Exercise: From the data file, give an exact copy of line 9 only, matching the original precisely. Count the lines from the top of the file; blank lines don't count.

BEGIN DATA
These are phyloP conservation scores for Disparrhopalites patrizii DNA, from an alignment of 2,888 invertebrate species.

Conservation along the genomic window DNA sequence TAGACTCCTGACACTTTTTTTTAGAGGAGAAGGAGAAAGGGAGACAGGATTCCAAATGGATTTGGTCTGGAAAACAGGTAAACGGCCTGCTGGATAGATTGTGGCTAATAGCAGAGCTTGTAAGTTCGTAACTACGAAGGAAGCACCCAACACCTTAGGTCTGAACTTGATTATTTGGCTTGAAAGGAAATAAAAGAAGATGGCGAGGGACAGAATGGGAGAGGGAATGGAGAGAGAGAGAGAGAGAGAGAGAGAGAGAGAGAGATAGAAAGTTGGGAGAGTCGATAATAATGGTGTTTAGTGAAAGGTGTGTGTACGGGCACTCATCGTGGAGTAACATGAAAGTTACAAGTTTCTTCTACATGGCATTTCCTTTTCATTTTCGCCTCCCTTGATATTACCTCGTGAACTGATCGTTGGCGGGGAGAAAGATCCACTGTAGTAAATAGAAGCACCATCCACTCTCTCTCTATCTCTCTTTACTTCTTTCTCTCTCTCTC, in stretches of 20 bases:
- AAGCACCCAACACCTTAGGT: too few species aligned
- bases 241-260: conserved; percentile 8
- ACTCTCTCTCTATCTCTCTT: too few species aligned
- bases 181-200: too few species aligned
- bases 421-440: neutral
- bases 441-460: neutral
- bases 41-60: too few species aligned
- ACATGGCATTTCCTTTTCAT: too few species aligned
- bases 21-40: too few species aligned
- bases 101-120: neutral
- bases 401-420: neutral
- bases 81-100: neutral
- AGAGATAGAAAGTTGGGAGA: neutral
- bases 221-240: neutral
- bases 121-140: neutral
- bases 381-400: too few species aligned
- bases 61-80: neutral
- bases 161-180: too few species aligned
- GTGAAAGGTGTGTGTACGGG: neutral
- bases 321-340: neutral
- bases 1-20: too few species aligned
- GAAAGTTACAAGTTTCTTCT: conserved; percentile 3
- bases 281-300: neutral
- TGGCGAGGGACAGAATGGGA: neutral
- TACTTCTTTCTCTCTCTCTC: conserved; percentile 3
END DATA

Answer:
- bases 41-60: too few species aligned